Retrospective Case Review Abstract

RetrospectiveCase Review

Abstract

Thepaper explores reflective case review of adult inpatient falls. Itdefines the scope of the problem, risk factors, and potentialinterventions. Keywords: inpatients, accidental falls, adults, review

Adultinpatients in acute settings such as acute care hospitals, emergencyor geriatric departments do face a high risk of falls.The Causes offalls are intricate and given their avertable nature, a scrutiny ofthis issue has followed owing to associated damage due to the fallincreased hospital charges and longer length of stay. Research oncase reviews indicated that in between 2% and 12% of inpatientadmissions, the falls had been found to cause harm to up to 40% ofthe patient.

Methods

Aliterature research using Pub Med database brought up articlesconcerning inpatient falls and prevention programs. The keywordscombination (MESH) used terms such as adults, in patients, accidentalfalls, and review in the study and an analysis of all abstractsexcluded articles on the subject of falls in children and outpatientsettings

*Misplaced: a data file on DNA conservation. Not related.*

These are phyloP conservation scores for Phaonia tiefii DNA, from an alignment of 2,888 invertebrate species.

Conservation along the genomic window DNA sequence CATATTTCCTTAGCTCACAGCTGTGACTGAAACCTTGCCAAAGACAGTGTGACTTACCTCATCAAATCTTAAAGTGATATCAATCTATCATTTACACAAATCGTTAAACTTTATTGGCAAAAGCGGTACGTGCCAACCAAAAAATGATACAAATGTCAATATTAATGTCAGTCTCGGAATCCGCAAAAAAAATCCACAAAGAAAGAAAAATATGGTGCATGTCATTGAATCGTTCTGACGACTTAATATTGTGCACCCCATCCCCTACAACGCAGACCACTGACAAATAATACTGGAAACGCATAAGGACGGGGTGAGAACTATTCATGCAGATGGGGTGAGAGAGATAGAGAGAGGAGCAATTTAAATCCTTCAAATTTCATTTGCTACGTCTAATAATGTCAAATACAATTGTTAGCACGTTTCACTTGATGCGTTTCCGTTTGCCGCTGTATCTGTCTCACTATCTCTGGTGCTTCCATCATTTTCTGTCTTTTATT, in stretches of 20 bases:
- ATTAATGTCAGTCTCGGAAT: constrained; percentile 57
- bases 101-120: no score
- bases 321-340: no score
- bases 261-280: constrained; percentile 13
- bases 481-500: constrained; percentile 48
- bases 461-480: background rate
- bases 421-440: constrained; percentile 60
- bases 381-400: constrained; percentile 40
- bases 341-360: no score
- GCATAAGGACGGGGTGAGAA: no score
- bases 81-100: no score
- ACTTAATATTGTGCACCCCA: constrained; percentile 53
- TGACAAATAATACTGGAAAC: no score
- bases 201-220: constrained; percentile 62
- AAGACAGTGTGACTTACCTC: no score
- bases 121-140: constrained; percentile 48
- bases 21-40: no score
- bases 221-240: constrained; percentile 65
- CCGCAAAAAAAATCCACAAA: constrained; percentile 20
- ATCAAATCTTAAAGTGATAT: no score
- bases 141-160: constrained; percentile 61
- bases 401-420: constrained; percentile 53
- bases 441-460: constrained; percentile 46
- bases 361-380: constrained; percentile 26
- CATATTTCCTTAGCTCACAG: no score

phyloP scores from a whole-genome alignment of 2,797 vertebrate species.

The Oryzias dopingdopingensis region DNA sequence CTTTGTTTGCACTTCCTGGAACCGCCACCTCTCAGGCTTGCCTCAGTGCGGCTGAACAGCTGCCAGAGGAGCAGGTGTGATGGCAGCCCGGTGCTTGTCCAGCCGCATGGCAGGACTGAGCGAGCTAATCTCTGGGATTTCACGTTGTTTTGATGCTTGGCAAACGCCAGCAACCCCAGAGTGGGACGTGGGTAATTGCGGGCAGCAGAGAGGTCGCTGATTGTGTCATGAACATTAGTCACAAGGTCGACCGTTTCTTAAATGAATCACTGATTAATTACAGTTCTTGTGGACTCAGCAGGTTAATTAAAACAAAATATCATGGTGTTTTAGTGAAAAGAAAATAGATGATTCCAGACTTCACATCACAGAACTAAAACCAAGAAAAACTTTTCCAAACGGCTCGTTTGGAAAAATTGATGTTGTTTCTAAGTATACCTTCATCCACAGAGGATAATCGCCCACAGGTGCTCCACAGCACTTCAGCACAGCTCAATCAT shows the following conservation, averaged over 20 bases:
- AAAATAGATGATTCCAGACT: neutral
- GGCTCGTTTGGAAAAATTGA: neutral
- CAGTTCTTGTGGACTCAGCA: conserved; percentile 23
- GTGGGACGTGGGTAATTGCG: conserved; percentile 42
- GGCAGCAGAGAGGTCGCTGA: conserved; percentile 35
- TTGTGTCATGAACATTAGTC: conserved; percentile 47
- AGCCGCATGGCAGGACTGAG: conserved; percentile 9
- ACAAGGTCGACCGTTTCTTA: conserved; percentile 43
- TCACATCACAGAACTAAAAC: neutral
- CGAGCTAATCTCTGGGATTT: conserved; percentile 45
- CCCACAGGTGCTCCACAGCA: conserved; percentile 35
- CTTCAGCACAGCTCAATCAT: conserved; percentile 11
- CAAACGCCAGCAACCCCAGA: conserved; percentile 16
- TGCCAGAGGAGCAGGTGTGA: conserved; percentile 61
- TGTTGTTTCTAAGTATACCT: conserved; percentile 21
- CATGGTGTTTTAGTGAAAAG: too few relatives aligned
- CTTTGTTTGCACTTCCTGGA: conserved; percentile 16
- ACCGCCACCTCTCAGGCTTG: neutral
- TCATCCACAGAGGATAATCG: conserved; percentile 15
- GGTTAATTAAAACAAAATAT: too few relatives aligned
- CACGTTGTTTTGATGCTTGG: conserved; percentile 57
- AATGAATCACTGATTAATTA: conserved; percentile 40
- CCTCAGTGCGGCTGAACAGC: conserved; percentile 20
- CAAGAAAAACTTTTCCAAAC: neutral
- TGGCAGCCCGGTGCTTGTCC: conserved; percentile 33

CaseReview Summary

Thecase study used three fall risk apparatus to recognize patients riskof falling that is the Hendrich Fall Risk Model( HFRM), The MorseFall Scale (MFS) and St Thomas Assessment Tool in Falling ElderlyInpatients(STRATIFY)[CITATION Sim13 l 1033 ].Themescommon to the three tools to indicate increased risk of inpatientfall encompassed, assessment for preceding falls, the presence ofmental distress, misperception, the inevitability for frequenttoileting and altered bearing and movement[CITATION Sim13 l 1033 ].The general population studied and cited as high-risk falls were theolder adult above age 65. Medications such asleep aids,antihypertensive, and anticonvulsants are mentioned as a high-riskdrug that causes falling. Another additional risk factor to fallingis the inability of patients to execute daily activitiesself-reliably.

Conclusions

Finally,the case review identifies several interventions that will helpprevent falls. It proposes a tactful demonstration of the high-riskfactors for falls, patient, and staff education, exercise to thepatients, safety while walking, the guidance of the patient onmedication use and toileting [CITATION Sim13 l 1033 ].

References

Simpson, J. R. (2013). Inpatient falls: defining the problem and identifying possible solutions. Part I: an evidence-based review.The Neurohopitalist 3.3 (2013): 135-43.